Research

Fish Census of Selected Artificial Reefs in Broward County

Principal Investigator: Richard Spieler, Ph.D.

Issue

diver conducting researchDerelict ships are commonly deployed as artificial reefs in the United States, mainly for recreational fishers and divers. Over 500 vessel-reefs lie in Florida waters alone. Despite their popularity, few studies have rigorously examined fish assemblages on these artificial reefs and compared them to natural reef.

Project and Findings

13- and 12-month interval graph resultsSix vessel-reefs off the coast of southeast Florida were censused quarterly (two ships per month) to characterize the associated fish assemblages. SCUBA divers used a non-destructive point-count method to visually assess the fish assemblages over 13- and 12-month intervals (March 2000 to March 2001 and March 2002 to February 2003). During the same intervals, fish assemblages at neighboring natural reefs were also censused. A total of 114,448 fishes of 193 species was counted on natural and vessel-reefs combined. Fish abundance and species richness were significantly higher on vessel-reefs in comparison to natural reef. Haemulidae (grunts), the most abundant family on vessel-reefs, represented 46% of total abundance.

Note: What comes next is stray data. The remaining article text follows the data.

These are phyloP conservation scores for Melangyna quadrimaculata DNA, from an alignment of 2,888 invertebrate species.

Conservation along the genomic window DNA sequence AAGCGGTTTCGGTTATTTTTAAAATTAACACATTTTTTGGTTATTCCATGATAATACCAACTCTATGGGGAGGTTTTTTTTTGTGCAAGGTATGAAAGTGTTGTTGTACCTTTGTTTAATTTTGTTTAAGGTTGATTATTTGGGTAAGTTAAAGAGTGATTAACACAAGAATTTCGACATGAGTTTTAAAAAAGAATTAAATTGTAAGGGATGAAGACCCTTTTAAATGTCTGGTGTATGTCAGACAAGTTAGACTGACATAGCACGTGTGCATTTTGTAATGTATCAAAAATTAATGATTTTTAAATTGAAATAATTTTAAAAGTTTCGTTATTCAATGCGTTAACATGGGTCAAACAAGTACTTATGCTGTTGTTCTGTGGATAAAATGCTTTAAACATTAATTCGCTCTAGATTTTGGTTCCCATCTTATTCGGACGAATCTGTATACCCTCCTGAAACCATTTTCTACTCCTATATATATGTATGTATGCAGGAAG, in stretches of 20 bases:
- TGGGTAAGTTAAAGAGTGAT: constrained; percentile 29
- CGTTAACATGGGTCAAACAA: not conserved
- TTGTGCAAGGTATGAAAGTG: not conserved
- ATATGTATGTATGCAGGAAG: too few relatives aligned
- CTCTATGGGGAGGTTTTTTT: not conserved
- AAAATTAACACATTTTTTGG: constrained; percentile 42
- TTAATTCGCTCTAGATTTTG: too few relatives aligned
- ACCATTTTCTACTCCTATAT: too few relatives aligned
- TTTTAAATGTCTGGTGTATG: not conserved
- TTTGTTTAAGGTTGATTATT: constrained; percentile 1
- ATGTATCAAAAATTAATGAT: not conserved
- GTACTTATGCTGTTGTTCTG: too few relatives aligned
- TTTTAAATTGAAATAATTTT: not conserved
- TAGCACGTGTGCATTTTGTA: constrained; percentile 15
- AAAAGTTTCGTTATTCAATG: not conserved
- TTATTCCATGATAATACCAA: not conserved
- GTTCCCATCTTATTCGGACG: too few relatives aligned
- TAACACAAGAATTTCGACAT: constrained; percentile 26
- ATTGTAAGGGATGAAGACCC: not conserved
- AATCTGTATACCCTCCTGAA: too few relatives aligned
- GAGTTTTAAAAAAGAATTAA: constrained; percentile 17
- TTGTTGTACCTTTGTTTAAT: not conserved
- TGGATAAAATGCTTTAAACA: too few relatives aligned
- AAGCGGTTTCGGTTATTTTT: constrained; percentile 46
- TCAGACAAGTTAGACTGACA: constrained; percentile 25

On natural reefs, wrasses were the most abundant family, accounting for 24% of total abundance. The number of species also differed among vessel-reefs, with the most recently deployed having fewer species than the earliest deployed. Fish assemblage structure on natural versus artificial reefs exhibited a low similarity (27%). Interestingly, the juvenile phase of two deep-water, economically important species was repeatedly recorded on vessel-reefs, but has never been observed on natural reef in our study area. This may be an indication that vessel-reefs are supplying ancillary nursery/juvenile habitat for these animals that may be unavailable or limited on surrounding natural reef. Further, a comparison of natural reef sites immediately adjacent to the vessels with those more distant, does not support a simple aggregation hypothesis.

Implications for Management

Artificial Reefs remain important tools for resource managers. This study clearly shows that the effects of deploying vessel-reefs on the natural environment are complex and not a simple aggregation from neighboring habitat.

Additional research is currently ongoing examining the fish assemblages on deeper vessel-reefs (>50 m) and neighboring hardbottom using a remotely operated vehicle (ROV).

Partners

NCRI via NOAA-CSCOR